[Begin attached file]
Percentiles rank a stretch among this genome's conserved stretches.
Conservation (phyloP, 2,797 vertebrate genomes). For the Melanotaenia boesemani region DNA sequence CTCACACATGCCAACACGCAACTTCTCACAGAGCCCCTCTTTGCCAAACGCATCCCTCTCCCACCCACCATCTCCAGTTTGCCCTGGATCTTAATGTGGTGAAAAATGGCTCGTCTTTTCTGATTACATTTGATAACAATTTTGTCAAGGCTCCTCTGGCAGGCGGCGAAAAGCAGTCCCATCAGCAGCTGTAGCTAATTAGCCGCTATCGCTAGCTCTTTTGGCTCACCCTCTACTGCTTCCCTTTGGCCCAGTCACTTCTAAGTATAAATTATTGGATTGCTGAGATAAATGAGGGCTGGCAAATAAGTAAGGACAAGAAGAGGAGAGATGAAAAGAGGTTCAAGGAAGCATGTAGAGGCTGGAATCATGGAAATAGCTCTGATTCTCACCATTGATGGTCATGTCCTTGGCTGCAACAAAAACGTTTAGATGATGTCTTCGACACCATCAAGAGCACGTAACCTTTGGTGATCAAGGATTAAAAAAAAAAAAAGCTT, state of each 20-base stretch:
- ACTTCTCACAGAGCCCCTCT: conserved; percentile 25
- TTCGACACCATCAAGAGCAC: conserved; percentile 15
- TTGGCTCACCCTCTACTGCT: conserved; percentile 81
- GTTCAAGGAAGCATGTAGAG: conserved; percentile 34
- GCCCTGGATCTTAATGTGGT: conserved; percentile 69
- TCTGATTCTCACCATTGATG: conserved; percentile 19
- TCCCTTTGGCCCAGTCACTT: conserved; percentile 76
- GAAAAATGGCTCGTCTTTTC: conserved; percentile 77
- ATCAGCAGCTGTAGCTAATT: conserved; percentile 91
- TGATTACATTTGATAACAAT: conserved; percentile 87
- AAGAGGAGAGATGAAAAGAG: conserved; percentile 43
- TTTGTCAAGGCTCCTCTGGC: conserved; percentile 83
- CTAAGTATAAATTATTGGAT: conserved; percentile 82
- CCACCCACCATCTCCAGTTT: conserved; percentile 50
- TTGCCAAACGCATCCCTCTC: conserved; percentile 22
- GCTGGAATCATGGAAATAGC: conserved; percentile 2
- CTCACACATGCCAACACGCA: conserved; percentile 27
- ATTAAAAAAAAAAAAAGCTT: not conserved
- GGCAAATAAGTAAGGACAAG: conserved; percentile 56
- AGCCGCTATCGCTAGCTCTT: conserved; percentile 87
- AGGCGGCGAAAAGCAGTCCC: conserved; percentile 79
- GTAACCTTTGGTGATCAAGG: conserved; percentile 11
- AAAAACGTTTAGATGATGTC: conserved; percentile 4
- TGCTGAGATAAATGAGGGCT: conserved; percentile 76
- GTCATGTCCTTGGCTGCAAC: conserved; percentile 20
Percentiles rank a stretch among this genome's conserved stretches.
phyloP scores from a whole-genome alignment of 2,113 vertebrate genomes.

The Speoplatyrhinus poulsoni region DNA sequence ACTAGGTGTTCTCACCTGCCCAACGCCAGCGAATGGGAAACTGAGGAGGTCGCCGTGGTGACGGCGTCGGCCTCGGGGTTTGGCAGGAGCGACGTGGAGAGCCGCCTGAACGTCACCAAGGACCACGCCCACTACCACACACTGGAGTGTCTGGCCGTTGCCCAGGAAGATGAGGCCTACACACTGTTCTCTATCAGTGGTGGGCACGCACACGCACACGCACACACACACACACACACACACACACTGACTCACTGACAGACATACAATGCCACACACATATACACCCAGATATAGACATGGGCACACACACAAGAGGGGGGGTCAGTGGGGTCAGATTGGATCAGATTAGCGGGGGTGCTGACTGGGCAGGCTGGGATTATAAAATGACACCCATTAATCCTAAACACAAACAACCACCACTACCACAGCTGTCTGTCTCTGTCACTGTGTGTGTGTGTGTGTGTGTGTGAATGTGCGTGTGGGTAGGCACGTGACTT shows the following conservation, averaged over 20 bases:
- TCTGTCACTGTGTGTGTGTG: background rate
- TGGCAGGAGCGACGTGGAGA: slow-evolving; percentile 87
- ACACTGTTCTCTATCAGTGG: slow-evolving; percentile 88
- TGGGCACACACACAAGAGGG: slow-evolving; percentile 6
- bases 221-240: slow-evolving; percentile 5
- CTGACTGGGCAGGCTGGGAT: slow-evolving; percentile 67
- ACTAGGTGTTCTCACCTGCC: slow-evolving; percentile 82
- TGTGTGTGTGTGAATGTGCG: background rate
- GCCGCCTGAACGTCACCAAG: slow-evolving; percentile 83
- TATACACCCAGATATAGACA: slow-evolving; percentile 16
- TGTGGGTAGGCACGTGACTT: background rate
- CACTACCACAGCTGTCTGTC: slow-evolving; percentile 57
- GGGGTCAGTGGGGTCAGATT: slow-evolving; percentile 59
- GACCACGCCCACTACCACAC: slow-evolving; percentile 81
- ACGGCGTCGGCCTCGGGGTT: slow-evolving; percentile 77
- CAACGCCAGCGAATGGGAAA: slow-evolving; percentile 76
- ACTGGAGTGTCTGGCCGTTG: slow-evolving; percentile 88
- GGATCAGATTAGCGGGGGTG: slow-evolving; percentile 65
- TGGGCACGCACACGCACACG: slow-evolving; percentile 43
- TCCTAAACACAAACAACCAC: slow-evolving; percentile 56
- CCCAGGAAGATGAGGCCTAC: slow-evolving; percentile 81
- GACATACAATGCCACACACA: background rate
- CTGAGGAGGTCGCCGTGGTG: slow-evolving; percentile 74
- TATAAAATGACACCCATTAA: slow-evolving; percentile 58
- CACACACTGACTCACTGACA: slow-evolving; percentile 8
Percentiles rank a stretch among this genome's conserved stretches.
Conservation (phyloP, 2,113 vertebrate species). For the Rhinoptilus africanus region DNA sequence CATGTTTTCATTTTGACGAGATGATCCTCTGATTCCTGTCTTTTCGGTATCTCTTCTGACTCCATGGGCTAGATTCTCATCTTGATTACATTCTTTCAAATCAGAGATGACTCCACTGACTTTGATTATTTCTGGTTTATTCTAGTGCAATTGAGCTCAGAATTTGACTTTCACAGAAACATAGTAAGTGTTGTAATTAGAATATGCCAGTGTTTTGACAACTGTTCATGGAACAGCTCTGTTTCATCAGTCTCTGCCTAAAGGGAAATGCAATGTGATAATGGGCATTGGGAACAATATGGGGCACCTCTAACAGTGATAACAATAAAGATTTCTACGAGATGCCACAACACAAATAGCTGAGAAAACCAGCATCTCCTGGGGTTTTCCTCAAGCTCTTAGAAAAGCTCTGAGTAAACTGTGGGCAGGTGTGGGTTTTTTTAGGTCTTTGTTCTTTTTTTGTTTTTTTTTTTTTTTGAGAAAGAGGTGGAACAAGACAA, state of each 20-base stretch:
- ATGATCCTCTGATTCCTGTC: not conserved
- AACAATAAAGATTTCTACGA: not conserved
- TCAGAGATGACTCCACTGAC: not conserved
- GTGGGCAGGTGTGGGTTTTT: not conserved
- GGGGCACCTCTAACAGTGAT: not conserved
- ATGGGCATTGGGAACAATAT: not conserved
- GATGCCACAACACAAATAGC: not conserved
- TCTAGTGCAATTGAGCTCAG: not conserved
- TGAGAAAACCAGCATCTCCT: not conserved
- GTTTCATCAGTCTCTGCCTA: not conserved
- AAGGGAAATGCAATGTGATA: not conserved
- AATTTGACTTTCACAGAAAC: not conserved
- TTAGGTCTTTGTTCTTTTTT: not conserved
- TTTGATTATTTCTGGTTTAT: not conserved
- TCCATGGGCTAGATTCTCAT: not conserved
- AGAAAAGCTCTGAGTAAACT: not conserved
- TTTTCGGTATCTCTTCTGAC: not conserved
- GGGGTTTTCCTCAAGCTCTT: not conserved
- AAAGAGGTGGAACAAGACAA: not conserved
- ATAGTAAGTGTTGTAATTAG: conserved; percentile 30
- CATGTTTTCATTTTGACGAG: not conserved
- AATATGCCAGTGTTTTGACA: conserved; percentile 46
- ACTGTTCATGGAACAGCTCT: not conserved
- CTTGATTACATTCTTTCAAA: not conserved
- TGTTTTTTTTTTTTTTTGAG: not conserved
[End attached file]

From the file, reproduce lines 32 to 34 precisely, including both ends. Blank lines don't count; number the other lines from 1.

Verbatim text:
- TGGCAGGAGCGACGTGGAGA: slow-evolving; percentile 87
- ACACTGTTCTCTATCAGTGG: slow-evolving; percentile 88
- TGGGCACACACACAAGAGGG: slow-evolving; percentile 6